For businesses that rely largely on word-of-mouth, the “stay in front of” factor in social networking is incredibly useful. Just being connected to previous or potential clients on LinkedIn or Facebook  makes it easier for those people to find you and refer you. But those connections won’t appear out of thin area, and you can’t expect clients to come seeking you out. When you add a new contact to your CRM or address book, add them on LinkedIn, Facebook, and Twitter as well. This takes an extra 3 minutes at most and adds up to a rich online network.

5. Talk To Your Market, Not Your Peers

Are you spending all your time online chatting up other lawyers? It might be fun, but unless they’re referring you work they probably won’t add a dime to your bottom line. Most service professionals share content that is WAY over their market’s head and full of industry jargon and high-level theories. It’s easy to fall into this trap because we don’t want to appear “dumb” or “low level” to our peers.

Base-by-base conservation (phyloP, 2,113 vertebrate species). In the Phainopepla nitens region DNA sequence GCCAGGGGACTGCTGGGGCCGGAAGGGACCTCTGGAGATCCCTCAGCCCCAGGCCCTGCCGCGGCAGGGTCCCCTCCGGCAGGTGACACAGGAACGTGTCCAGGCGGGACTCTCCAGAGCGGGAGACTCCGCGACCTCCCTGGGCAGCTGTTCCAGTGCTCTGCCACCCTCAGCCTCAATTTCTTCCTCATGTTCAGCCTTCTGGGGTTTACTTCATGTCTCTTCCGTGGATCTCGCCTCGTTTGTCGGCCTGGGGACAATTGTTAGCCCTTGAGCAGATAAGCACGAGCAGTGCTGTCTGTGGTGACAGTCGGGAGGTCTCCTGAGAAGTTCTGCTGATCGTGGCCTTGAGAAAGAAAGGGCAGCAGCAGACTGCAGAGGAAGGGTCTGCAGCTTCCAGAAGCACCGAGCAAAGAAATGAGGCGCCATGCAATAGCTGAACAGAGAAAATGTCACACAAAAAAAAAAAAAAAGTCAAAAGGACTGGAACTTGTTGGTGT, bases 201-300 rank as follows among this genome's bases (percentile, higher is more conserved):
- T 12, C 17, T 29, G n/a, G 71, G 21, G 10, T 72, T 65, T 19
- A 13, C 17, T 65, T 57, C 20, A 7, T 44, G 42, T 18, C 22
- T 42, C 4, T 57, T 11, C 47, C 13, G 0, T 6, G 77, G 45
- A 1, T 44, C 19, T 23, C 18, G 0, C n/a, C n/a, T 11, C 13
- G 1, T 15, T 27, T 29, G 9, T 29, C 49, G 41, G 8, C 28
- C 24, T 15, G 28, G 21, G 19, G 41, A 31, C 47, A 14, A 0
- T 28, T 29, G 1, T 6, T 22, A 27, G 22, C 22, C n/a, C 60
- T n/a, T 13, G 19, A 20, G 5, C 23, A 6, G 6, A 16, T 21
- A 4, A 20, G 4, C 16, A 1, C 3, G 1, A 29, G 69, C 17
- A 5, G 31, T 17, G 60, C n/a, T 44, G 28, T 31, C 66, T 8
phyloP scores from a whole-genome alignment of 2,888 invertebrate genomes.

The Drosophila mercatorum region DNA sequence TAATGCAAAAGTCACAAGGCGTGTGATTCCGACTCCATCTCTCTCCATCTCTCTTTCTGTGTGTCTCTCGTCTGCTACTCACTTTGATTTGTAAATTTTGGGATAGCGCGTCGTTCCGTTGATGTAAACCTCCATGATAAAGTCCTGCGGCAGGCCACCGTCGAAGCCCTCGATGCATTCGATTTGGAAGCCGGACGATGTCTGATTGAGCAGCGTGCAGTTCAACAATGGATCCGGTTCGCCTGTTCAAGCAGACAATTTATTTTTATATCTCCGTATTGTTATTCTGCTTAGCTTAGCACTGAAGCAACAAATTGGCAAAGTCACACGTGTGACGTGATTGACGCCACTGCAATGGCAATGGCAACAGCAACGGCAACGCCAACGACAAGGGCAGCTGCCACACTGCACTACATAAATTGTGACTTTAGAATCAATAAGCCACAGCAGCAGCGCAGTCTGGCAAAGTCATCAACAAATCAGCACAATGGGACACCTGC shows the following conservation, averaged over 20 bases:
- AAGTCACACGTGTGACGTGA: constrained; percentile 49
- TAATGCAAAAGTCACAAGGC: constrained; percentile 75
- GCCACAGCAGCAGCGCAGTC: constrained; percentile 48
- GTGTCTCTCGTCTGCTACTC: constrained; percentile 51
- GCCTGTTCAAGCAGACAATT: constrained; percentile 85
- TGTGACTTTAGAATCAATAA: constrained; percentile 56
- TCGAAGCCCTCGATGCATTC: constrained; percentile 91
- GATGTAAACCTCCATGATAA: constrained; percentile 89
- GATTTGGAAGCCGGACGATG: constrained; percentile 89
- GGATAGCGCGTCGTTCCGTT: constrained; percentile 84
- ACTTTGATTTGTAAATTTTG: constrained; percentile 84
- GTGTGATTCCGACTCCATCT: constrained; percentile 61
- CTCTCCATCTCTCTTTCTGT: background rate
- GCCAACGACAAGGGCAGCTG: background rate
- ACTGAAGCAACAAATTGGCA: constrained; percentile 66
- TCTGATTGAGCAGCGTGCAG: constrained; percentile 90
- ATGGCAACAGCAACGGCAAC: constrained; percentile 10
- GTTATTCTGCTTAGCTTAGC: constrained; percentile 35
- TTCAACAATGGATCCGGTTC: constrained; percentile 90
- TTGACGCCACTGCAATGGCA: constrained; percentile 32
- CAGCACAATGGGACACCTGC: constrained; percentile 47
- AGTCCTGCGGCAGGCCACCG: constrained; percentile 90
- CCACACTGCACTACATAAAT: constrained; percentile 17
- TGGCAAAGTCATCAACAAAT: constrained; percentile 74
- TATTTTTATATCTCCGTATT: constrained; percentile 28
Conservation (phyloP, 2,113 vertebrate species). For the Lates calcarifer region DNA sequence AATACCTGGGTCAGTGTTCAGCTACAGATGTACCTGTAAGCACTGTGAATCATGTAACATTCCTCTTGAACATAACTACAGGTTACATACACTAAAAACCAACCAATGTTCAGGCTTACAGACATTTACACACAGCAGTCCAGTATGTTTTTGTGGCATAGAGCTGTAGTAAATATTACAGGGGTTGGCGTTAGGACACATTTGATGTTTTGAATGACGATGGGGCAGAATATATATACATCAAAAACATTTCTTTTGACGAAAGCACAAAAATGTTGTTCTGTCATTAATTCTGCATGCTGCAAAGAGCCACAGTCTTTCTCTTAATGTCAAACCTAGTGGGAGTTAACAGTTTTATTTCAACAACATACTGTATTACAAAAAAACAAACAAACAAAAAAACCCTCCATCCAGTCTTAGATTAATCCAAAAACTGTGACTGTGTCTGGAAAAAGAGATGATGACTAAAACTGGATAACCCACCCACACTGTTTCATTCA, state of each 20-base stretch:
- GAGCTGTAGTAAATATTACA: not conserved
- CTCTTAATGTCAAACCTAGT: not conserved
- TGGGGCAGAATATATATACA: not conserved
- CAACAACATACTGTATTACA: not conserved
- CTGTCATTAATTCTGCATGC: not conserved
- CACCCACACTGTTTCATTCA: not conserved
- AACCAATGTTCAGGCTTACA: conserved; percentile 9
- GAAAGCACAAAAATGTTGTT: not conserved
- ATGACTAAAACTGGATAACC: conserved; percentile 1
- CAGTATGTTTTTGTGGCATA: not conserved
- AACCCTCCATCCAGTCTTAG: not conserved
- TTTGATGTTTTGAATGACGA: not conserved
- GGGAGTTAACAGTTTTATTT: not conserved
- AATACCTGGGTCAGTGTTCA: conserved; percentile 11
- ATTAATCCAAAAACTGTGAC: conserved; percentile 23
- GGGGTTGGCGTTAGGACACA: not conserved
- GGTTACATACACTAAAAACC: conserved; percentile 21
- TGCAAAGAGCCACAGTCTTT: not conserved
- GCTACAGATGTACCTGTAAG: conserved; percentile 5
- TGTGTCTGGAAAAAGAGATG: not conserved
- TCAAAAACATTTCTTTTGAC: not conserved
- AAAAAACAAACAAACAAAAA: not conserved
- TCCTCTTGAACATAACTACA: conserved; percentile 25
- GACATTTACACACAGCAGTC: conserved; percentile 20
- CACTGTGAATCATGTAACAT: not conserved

Guess what? Your clients matter more. Often information that feels elementary to you is advanced your potential clients. Don’t waste time talking over their heads. Get on their level, use their language and your time spent online will be much more valuable.

How are you using social media successfully without killing your entire day? Have you tried any of these techniques? Let me know in the comments below.

Laura Roeder is a social media marketing expert who teaches small businesses how to create their own fame and claim their brand online.

  • ElizabethL

    Awesome post – printing this out right now to keep on my desk!!

  • http://www.northcarolinainsurancelaw.com George Simpson

    Excellent suggestions, albeit easier said than done! Having started blogging and tweeting in recent months, I’ve learned how consuming social media can be if you let it, so it’s good to hear ideas about how to control it better.